And more was what we ordered. The tables at LudoBites are large and communal, and I ate ostensibly as a party of four, though we ordered in pairs. Placing orders for just a couple of opening dishes, we opted to take on the meal like a journey and pause to negotiate next steps as we went. The staff there are happy to work with that, and though the place starts to really fill up and come alive around sundown, someone will always pop their head in to make sure you are being taken care of, and to see how your meal is going. That someone may well be Chef Lefevbre himself, who is prone to milling in the dining room when the night's pace allows, but it is most likely his charming wife Krissy, who will materialize out of the din and fray to offer you a warm greeting, make an inquiry, or simply share her mega-watt smile--one that doesn't quit even after wrestling a stubborn wine bottle's cork (it is BYOB with a modest corkage) or dropping some unruly silverware.
Our meal continued with Sauteed Diver Scallop, Red Port-Creme Fraiche, Bacon, & Potato, which featured two plump, perfectly cooked scallops nesting on top of creamy potato and amid a sea of wine foam and topped with bacon. Ah, yes, bacon... Without the frat-boy "pork fat rules!" buffoonery of an Emeril Lagasse, Lefebvre will assert his love for rich pork without screaming it, but rather sprinkling it on your scallop, or, in the case of our next dish, making it the key player. The pork belly was melt-in-your-mouth tender and rich, drenched in a sweet and tangy sauce, and paired with a cooling frisee salad and mustard ice cream.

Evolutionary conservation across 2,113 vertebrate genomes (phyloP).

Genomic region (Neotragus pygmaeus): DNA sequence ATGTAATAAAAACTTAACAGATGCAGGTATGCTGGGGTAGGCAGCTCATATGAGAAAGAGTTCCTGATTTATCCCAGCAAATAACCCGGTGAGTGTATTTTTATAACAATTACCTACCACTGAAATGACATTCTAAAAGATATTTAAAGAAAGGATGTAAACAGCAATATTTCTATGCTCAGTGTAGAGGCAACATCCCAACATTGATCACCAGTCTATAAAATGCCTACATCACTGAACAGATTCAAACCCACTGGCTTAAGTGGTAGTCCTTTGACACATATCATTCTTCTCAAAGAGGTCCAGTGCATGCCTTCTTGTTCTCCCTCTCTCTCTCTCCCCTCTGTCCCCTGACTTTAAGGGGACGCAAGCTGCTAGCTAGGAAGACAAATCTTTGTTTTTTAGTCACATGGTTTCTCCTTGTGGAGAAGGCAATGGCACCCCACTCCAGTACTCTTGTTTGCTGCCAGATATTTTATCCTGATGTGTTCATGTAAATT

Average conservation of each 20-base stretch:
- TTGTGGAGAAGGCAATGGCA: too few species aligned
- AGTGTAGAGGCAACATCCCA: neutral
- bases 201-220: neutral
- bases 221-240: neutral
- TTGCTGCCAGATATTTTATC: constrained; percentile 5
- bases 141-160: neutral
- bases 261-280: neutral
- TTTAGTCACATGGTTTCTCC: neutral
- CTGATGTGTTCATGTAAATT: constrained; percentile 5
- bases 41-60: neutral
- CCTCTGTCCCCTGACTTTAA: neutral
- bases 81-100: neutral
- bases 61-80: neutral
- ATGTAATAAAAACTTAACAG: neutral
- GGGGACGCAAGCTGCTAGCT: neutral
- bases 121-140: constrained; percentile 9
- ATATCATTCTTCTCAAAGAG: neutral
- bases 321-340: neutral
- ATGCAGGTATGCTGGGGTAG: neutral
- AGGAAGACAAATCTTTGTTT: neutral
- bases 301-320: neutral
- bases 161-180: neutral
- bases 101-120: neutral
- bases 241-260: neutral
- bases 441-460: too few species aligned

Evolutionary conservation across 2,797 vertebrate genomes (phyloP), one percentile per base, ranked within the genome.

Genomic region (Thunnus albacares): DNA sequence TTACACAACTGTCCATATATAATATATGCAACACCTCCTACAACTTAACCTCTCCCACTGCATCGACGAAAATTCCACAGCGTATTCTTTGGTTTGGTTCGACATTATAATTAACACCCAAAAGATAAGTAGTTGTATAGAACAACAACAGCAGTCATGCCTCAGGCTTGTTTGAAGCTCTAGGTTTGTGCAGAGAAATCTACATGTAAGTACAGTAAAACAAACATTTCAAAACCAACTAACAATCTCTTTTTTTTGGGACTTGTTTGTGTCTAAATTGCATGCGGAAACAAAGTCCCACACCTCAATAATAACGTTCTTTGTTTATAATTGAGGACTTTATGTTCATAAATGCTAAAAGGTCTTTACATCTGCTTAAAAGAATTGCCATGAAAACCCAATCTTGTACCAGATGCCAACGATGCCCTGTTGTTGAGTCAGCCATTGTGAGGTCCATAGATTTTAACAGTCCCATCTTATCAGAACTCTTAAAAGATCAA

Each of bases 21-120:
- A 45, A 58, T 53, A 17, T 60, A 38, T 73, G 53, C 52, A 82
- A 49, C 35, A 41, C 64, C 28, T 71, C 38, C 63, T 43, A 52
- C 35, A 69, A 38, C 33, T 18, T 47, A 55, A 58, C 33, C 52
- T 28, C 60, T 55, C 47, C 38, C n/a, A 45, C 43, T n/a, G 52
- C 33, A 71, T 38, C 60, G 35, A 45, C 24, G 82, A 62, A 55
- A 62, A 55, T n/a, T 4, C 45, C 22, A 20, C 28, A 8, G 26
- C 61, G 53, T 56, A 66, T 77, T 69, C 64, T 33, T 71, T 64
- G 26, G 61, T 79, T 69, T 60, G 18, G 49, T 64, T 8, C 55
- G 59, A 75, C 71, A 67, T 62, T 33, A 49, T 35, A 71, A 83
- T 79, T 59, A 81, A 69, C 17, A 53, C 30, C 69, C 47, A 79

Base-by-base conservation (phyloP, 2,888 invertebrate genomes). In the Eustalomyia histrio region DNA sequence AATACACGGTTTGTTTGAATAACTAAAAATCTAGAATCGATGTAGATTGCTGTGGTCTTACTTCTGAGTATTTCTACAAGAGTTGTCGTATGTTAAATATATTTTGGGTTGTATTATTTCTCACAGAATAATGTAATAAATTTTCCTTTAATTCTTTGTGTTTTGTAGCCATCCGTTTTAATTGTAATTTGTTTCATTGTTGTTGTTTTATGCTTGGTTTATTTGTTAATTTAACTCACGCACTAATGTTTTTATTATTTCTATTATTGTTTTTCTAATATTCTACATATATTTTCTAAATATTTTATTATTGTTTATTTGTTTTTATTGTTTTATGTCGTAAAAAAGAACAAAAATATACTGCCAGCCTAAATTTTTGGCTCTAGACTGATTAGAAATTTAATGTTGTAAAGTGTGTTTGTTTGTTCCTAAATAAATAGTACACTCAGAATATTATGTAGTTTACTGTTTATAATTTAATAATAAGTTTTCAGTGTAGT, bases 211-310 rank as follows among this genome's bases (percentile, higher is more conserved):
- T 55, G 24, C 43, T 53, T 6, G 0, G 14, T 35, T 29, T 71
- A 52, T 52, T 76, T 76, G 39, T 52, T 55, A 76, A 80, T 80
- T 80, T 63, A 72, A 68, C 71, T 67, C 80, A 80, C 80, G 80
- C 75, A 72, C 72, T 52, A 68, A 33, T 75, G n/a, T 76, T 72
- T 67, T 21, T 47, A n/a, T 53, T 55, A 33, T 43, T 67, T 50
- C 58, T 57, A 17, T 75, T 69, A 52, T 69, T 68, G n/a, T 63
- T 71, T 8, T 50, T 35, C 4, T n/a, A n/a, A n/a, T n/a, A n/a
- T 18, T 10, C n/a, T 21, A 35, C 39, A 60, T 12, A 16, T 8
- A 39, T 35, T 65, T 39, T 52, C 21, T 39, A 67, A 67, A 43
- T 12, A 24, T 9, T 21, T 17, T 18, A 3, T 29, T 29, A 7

Yes. Mustard Ice Cream. One quenelle of cool, creamy, savory mustard greets you atop a pile of coy greens. Not your typical waffle-cone fare, Lefebrve is injecting his summery menu with multiple unexpected ice creams (it was mozzarella in the artichoke veloute that night as well). Curious, indeed, but scary: Not in the least. By the time you've mopped up the last errant puddle of the pork belly's sauce co-mingled with the cooling moderator of the mustard ice cream you'll be a convert. It makes perfect sense. Fork down--you hadn't even realized before now that you'd wanted, maybe even needed, that mustard ice cream.